Trailer Advice

Discussion in 'General Harley Davidson Topic' started by dolce, Aug 30, 2011.

  1. dolce

    dolce Member

    Not sure I am posting this in the right sub group but hope so. I don't like the idea of trailering my bike (2011 FXDC) but after the recent ride (~4000 miles) to Sturgis I can see some logic in it. What advice can you good folks give me on the subject? I want jsut a lite weight open trailer to begin with. Is there any advantage to wood floor over mesh? Thinking of just a simple utility trailer form Lowes or Tractor Supply. THanks--- Mike
  2. Breeze3at

    Breeze3at Well-Known Member

    Enter "trailer" in the search box at the top R. of page. It will give you lots of opinions. My #1 requirement for a trailer is car size tires so the wheel bearings are not going 200+ mph on the Interstate.
  3. dbmg

    dbmg Guest

    It comes down to what can you afford and able to carry weight safely. A utility trailer would be fine but you made need to beef up floor where bike sits. It needs to be able to support the 700-900 pounds of bike in only 2 places....
    What are you towing trailer with if this is the route you go??????

    You know the saying : "Someday you will own a bagger" and that would definitely correct the distance of a ride.:s
  4. dolce

    dolce Member

    tow vehicle is a Toyota FJ Cruiser. Adequate for my Dyna.

    Thanks for the info..
  5. Merlynn

    Merlynn Active Member

    After two 5400 mile roundtrip Sturgis trips I can sympathize with you. Have you considered letting a freight company take the bike there and either flying or driving to meet it in Rapid City? Think round trip cost is around $750 or so. Easier than dealing with a trailor and the extra gas. Thinking about going this route but probably will ride it again next year ; )
  6. dolce

    dolce Member

    Merlynn; I probably will ride it again but not on my Dyna. I'm thinking of going to Softail Heritage Classic... time will tell...
  7. gator508

    gator508 Well-Known Member


    I have a 5 x 8 open utility trailer that works well for trailering my softail. I optedfor a wood bed mostly because it can be replaced fairly cheaply, which I did this season, used 8 2x12's and just cut them to size, only a few hours work. I also mounted a front wheel chock and 4 tied down eyelets, stainless steel, drilled through the bed and backed up with stainless washers.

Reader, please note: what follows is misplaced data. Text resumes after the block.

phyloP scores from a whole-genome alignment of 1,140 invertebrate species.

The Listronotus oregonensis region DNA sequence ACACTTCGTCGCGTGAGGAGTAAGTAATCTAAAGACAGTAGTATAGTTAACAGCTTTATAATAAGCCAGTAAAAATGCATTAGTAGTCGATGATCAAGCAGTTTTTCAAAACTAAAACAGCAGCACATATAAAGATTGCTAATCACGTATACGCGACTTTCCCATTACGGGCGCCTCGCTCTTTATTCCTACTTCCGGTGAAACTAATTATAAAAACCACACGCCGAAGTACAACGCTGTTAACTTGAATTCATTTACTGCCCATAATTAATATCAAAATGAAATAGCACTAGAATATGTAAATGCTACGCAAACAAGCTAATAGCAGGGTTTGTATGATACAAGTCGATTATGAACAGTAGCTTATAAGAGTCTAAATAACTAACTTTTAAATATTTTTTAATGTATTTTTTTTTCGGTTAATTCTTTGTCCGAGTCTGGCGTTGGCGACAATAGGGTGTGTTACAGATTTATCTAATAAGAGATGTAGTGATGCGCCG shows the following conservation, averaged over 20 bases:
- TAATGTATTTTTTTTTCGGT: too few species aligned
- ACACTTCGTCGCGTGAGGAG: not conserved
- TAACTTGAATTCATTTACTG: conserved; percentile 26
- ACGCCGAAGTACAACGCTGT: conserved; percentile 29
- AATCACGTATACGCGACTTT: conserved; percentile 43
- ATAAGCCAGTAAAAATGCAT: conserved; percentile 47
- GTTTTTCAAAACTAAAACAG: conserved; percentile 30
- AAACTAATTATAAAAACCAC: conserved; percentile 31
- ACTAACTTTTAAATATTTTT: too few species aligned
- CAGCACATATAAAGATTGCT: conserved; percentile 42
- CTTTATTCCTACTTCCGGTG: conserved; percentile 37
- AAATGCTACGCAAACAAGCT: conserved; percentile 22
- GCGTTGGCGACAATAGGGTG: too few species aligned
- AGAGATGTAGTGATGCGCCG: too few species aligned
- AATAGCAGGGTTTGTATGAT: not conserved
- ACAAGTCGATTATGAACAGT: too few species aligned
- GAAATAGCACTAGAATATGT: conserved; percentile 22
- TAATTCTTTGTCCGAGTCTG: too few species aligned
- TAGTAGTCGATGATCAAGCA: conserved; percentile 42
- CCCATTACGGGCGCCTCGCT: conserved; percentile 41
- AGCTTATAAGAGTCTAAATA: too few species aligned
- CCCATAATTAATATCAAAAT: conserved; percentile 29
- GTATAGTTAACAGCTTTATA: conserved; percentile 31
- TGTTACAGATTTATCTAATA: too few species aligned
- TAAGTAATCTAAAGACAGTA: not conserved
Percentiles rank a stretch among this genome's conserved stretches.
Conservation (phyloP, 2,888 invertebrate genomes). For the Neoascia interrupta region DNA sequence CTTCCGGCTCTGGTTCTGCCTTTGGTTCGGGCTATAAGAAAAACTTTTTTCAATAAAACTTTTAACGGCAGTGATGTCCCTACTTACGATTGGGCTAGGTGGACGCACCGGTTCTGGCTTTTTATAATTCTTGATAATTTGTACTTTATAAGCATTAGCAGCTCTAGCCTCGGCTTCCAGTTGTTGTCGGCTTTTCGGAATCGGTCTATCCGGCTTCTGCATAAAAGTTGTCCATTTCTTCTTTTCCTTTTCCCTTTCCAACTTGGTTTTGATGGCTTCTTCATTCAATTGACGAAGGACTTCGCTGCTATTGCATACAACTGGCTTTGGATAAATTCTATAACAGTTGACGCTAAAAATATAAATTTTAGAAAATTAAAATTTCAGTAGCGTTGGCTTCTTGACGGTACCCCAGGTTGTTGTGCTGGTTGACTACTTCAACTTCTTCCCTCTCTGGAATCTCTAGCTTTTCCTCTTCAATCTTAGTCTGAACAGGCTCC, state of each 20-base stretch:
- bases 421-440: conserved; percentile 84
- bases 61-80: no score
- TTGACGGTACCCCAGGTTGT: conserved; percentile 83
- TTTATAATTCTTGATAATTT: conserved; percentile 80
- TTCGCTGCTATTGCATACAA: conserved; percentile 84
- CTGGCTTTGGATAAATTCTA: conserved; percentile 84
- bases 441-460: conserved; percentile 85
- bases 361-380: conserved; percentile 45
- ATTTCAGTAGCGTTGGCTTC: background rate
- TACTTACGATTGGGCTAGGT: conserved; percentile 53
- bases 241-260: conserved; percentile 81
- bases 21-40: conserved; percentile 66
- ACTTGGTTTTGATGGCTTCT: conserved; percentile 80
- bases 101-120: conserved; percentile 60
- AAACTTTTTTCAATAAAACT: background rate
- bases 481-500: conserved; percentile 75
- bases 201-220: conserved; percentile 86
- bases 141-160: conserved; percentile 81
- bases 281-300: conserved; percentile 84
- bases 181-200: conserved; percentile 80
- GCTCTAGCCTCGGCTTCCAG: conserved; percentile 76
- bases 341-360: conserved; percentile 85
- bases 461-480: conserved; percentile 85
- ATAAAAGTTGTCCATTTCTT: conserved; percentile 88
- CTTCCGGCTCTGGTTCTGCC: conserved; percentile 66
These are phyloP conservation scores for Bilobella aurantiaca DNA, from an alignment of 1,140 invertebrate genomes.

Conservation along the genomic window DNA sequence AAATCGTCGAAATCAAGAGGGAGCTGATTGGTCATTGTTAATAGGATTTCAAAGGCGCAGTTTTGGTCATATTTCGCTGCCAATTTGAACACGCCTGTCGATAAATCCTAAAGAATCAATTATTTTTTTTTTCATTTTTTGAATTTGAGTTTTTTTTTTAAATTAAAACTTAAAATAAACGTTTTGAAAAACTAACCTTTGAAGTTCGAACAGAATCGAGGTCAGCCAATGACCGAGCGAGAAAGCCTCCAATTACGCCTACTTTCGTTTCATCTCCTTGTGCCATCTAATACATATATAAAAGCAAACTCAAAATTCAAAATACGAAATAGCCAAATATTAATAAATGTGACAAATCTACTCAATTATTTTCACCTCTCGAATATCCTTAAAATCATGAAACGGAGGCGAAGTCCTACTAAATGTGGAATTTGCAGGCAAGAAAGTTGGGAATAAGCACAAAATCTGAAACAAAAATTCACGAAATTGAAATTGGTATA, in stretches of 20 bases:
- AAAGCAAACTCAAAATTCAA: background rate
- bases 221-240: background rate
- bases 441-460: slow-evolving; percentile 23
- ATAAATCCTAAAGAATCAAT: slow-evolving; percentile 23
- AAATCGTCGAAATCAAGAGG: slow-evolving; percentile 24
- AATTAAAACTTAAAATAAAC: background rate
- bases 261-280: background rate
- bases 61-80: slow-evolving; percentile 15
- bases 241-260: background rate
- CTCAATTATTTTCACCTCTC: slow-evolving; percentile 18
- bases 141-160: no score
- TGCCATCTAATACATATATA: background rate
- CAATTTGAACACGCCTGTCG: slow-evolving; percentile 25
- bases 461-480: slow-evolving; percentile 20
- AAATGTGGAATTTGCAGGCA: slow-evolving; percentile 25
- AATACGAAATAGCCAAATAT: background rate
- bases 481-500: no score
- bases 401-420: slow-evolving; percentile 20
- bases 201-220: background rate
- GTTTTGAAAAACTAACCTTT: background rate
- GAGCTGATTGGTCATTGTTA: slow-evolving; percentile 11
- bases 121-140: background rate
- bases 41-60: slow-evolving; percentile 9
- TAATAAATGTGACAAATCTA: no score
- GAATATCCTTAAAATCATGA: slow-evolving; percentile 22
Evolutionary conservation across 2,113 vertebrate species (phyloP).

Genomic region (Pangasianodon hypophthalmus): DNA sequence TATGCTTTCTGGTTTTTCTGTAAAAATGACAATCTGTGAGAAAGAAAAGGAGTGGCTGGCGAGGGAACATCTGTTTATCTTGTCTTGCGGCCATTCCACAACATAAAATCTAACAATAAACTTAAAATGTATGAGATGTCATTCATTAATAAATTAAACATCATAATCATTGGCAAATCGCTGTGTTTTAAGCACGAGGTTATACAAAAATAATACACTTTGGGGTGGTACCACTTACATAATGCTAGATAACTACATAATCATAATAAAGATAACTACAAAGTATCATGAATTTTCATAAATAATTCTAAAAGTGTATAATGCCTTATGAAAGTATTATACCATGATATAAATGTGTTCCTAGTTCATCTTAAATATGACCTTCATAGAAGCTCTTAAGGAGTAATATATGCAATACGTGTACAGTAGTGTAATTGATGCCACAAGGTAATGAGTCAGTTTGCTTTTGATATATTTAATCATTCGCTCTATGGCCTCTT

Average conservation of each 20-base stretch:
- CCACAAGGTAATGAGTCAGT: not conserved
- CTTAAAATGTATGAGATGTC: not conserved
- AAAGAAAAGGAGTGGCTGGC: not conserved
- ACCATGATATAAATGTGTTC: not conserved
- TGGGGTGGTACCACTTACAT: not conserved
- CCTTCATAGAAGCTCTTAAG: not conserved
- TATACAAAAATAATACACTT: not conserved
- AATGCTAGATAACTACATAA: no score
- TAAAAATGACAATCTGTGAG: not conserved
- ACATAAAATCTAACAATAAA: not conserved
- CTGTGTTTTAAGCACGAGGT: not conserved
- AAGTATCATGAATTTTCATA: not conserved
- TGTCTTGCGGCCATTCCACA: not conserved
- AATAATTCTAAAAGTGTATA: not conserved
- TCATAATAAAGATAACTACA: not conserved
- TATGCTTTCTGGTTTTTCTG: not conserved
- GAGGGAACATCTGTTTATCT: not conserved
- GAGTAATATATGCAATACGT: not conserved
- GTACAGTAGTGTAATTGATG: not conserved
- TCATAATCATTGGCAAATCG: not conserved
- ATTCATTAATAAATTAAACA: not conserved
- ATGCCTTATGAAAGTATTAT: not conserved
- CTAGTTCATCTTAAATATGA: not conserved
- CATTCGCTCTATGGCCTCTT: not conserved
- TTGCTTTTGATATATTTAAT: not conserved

The capacity of trailer is listed at 1500lb with 200lb tongue weight. 15 in tires, mesh gate for loading/unloading.

    The one drawback is it's open which can leave the bike open to airborn projectiles, rocks, whatever, been lucky so far.

    Good luck with your chioce!
  8. 70_West

    70_West Member

    I used too think to trailer a bike anywhere was ridiculous, until I tried it. It's definitely the way to go.

    I would suggest that you look for a used enclosed trailer vs. purchasing a new open trailer. It's better all around, you don't have to worry about road grime or debris, the bike is more secure, store gear and such in it...

    Either way, get a set of Bearing Buddys for it...
  9. deucedog

    deucedog Active Member

    I bought a used 2 bike Kendon trailer this summer. Put a couple of coats of Rustoleum Safety red paint, new lights, new tires, and Bearing Buddy's and have under $1000 invested. The trailer stands upright in the garage and out of the way.

    I only use the trailer once or twice a year and didn't want one that took up space in the driveway, that's why the Kendon.


    BOBFLHTC Active Member

    I have a 4X8 open trailer with a wooden floor and a ramp. I hauled my bike from New Jersey to Colorado Springs and back this summer. I had a blowout at speed on the trailer and I wondered what would happen but it was no big deal. I have a Sears hydraulic jack and I am glad I brought it and I mounted the spare tire and made it to the nearest Walmart to get a new spare for $42. I didn't want to get stranded by the side of the road all night. I used Public Storage to store my car and trailer for a month which cost me $20. I would use two cargo straps on each side of the front in case one comes loose. I would do it again. Route 70 between New Jersey and Colorado isn't all that interesting once you have done it. Best of luck - Bob